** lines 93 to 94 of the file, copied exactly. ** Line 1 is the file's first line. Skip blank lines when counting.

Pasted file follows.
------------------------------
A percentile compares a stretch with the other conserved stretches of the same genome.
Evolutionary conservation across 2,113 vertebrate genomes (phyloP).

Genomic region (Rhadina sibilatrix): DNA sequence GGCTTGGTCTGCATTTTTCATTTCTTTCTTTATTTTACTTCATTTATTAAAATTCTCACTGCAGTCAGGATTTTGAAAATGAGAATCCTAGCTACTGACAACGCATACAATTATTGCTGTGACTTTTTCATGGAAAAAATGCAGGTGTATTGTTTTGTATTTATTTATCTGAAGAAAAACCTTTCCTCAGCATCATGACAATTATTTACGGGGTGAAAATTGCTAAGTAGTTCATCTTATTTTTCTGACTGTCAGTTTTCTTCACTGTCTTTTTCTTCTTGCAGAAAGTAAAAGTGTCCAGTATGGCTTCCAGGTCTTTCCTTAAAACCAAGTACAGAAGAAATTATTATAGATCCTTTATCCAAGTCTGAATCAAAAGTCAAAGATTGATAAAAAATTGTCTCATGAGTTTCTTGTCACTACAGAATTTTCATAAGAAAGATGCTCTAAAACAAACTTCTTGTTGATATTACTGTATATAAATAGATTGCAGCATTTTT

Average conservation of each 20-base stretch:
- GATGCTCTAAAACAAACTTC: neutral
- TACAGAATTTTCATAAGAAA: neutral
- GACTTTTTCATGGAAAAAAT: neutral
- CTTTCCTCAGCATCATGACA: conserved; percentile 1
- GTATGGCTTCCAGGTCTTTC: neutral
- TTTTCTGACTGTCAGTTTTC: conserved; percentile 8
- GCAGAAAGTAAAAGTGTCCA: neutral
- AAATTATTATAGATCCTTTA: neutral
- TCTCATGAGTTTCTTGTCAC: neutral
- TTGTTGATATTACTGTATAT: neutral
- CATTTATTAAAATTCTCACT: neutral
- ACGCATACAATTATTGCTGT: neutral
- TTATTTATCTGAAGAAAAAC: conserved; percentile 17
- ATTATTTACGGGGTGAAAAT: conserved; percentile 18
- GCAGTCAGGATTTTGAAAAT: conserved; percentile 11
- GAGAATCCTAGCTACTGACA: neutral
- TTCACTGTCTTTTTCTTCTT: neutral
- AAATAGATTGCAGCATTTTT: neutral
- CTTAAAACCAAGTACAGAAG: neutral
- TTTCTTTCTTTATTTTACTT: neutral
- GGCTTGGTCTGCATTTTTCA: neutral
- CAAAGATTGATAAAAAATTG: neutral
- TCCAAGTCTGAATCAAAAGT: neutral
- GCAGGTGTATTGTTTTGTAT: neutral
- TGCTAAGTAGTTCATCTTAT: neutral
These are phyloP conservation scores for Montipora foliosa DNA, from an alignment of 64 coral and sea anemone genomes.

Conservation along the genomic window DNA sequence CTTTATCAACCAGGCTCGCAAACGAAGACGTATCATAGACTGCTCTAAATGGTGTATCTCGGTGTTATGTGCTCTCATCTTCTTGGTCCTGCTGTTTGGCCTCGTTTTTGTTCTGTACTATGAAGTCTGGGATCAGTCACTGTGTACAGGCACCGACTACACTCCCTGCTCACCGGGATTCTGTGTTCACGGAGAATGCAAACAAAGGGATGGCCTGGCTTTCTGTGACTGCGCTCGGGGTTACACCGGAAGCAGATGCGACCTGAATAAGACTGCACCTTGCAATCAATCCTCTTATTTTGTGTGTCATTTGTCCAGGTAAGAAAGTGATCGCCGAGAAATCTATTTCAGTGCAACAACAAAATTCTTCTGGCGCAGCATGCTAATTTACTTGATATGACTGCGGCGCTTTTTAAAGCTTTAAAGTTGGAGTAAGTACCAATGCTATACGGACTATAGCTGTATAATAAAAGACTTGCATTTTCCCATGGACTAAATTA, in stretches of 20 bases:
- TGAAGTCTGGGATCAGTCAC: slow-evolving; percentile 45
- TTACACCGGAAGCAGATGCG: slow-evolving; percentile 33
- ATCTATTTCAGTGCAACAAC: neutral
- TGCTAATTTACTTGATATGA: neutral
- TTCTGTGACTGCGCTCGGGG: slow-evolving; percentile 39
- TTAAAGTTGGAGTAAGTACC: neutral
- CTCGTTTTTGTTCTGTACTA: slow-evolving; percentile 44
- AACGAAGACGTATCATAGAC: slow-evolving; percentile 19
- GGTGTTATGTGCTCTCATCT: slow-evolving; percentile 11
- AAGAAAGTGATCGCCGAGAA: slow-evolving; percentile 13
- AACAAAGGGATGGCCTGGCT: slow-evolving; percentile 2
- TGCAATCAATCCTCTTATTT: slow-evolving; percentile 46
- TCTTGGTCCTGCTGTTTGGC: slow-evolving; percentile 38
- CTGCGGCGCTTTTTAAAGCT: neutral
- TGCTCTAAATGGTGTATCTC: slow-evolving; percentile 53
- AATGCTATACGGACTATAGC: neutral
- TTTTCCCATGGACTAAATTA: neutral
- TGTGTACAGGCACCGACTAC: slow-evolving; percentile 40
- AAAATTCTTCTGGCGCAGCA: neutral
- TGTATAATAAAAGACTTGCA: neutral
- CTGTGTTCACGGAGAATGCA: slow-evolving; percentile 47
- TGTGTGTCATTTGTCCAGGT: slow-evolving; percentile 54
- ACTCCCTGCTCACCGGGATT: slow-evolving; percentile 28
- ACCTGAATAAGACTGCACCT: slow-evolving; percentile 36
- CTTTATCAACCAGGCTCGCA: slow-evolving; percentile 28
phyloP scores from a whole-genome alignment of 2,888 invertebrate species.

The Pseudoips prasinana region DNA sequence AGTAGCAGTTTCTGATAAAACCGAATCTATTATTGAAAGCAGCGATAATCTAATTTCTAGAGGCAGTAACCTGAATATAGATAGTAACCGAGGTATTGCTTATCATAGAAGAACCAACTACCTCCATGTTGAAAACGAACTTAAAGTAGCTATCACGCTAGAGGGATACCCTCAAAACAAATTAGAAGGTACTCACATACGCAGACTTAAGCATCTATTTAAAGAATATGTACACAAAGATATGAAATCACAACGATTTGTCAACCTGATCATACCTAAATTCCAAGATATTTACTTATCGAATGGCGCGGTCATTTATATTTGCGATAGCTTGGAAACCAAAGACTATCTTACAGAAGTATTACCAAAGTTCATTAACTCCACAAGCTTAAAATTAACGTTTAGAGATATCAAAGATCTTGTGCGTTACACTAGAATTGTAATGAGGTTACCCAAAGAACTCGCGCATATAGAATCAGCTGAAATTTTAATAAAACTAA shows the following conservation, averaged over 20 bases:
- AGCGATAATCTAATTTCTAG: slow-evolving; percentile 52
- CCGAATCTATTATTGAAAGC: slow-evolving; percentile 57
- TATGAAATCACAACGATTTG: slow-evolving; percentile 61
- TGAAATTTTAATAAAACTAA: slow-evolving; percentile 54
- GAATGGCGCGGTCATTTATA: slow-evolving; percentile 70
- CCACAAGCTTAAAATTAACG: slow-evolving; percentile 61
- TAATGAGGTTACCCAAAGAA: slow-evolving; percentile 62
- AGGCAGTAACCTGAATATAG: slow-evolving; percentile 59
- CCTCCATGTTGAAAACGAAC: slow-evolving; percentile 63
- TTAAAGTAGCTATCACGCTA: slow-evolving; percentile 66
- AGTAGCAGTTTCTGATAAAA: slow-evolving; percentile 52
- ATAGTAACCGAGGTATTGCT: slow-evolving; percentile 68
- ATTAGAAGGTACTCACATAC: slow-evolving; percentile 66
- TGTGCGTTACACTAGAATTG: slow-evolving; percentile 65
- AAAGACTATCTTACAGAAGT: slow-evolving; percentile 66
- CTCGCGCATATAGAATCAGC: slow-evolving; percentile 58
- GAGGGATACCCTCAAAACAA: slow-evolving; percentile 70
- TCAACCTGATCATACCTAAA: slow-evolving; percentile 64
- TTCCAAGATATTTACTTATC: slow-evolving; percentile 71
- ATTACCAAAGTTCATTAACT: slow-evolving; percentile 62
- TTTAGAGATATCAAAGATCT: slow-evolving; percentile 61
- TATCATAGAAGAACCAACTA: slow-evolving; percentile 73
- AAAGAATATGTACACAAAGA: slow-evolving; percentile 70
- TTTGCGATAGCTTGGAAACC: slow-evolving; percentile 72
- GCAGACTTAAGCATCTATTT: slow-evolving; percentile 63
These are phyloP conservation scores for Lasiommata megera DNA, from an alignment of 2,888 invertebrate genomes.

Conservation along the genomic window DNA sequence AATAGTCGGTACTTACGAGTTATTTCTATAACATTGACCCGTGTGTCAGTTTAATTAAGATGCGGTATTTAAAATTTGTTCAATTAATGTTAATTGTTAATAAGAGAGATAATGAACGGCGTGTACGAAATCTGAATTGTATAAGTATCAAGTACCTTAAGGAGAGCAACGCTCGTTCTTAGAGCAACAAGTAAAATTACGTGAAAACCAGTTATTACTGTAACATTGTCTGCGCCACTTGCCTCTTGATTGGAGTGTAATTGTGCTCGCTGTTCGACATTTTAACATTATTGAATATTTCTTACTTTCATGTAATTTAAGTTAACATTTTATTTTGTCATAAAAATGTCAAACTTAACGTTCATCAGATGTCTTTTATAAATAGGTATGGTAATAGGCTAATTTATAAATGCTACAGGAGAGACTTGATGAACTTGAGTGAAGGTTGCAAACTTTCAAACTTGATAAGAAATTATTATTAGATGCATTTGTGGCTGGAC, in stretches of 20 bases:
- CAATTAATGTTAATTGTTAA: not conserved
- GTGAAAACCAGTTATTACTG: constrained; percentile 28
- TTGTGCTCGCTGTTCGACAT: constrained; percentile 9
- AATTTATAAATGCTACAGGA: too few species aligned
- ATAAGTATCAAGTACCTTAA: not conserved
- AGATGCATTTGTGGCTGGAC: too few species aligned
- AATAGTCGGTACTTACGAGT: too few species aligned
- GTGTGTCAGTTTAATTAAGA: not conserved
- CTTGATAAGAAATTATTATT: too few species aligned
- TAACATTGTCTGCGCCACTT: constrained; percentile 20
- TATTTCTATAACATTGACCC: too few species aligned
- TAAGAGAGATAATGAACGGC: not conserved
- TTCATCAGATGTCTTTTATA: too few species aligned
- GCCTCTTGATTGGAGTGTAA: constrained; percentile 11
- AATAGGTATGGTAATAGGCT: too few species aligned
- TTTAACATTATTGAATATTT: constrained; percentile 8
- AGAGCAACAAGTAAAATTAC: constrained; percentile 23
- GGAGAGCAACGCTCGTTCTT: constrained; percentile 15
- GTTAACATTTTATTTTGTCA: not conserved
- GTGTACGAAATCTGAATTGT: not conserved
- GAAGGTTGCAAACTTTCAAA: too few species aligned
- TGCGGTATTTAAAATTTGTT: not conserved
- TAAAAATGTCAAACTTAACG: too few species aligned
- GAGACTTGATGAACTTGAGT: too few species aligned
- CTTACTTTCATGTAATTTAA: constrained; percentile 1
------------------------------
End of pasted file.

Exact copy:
- GTGTGTCAGTTTAATTAAGA: not conserved
- CTTGATAAGAAATTATTATT: too few species aligned